COVID-19 has been around for nearly two years and it indeed feels like the “new normal”. To help prevent the further spread of COVID, agencies like the FDA and CDC have recommended those over the age of twelve receive the COVID vaccine. In the event of contracting coronavirus, the COVID vaccines will help protect individuals and help them fight off the virus, stimulating your immune system to produce antibodies. Within one to two days of getting the vaccine, one might develop side effects such as pain or swelling at the site of the vaccine, headache, fever, nausea, etc.
When anonymous students were asked if they were vaccinated, I received mixed answers. Some felt as though they did the right thing to get vaccinated. Some felt that they didn’t need to get vaccinated. Here are the responses:
“Yes, I am fully vaccinated. I thought it was the right thing to do, it will help protect me and others from COVID.”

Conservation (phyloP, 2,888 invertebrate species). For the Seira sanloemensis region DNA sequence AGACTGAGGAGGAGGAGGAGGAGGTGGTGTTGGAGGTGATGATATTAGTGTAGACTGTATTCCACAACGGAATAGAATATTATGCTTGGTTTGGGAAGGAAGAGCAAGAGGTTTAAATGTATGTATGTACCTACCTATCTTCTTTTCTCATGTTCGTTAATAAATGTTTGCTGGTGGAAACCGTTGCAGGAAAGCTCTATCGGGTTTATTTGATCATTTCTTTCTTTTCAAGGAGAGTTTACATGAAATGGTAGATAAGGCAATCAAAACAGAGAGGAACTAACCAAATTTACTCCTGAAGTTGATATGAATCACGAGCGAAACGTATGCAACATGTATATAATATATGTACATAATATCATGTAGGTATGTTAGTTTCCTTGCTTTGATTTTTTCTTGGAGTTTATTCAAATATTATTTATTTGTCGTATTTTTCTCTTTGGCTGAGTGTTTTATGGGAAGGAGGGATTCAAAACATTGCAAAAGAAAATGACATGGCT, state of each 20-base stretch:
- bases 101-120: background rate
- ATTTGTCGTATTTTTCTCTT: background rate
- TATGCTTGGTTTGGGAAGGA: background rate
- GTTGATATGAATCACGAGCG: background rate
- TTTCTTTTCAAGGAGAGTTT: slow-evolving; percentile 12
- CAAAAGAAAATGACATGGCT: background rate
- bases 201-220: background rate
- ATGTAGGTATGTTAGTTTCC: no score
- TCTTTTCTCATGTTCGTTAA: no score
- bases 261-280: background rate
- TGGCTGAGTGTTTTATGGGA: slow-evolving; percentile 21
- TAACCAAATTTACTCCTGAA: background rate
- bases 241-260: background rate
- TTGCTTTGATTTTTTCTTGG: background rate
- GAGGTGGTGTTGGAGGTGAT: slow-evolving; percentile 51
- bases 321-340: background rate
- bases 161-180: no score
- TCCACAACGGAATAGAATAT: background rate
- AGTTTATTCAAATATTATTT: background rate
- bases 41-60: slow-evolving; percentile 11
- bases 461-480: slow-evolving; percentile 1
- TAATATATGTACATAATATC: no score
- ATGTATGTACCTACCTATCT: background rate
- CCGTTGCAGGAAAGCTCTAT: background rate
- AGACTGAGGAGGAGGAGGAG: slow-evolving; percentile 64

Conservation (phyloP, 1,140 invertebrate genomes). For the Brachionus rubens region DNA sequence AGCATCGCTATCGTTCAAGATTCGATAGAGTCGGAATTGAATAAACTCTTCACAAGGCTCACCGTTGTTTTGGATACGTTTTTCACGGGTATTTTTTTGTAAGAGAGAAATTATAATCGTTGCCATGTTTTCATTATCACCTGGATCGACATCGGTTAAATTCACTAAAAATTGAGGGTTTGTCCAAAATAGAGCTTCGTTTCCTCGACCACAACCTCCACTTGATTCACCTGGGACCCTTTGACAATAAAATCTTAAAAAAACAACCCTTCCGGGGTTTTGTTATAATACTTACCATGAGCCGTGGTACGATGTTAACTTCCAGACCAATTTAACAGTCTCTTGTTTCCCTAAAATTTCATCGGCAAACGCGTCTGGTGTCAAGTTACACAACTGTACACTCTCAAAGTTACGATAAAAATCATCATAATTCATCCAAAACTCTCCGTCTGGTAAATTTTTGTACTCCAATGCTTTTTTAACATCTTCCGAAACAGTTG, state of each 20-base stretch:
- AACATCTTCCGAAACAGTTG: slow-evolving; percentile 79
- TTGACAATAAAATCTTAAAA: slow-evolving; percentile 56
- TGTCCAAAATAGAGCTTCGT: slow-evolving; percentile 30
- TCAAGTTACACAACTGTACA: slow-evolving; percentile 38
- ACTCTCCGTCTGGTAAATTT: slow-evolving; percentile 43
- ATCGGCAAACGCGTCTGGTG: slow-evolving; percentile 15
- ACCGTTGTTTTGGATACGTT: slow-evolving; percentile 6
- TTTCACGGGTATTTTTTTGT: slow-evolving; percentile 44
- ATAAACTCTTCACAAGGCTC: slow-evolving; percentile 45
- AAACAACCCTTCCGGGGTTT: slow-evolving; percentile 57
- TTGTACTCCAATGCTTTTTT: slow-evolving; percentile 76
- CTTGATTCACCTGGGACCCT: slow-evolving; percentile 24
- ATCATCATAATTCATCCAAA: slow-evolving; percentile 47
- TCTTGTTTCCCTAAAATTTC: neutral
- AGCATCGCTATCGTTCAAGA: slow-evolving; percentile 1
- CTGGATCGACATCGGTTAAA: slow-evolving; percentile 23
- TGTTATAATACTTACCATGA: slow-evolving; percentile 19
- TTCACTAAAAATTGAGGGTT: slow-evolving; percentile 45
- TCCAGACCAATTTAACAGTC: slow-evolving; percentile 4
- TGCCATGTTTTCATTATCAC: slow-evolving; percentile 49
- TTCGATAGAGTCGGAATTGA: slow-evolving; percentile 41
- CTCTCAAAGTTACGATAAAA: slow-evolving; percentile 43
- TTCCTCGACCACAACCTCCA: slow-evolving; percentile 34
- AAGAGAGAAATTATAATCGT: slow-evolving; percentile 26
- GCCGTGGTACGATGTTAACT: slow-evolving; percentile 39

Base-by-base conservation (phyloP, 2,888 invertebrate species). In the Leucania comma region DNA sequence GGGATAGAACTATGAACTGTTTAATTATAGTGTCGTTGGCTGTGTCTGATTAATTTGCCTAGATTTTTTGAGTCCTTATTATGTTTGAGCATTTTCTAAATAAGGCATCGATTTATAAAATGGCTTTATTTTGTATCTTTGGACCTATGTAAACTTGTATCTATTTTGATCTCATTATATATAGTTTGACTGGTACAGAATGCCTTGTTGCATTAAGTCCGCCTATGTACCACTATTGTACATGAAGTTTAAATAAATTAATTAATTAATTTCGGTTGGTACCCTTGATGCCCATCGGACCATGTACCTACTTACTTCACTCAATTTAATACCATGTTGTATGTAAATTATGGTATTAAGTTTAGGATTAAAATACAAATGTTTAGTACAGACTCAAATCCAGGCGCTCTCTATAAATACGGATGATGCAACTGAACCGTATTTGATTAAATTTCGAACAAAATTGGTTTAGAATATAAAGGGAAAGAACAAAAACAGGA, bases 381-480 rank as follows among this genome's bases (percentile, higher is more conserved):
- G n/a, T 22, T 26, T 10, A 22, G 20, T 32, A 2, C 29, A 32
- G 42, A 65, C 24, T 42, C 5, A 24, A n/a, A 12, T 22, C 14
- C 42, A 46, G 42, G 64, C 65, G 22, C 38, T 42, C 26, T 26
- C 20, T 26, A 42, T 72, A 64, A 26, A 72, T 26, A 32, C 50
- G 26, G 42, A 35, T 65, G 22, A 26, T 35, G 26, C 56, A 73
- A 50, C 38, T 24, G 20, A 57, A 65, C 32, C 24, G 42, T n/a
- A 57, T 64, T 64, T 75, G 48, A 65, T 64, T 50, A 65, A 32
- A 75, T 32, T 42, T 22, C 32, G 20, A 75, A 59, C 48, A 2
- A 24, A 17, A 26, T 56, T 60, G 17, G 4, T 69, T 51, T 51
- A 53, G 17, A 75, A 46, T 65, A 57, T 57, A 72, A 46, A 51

“No, I am not vaccinated. I wanted to hold off and see how others would react and respond to the vaccine before taking it myself.”
“No, not yet. But I will get vaccinated soon, I’m scheduled for my first dose next week!”
“I got vaccinated recently. I had a headache for a day after the first dose. But, I didn’t feel anything after the second dose”.
Vaccines are a very debatable topic -- some people feel that it is the right thing to do, while others feel like they should choose for themselves. Places all over the world are starting to place vaccine mandates on businesses, schools, and hospitals, which are very controversial. In most places, you will need to show proof of vaccination with a vaccination card. An individual has the choice of being fully vaccinated or undergoing weekly testing, which can be tedious after a while. Several major cities including Los Angeles, New York, London, and Paris have been filled with crowds of thousands of people participating in anti-vaccination protests.
Having seen both sides of the argument, you choose... will you get the vaccine or not?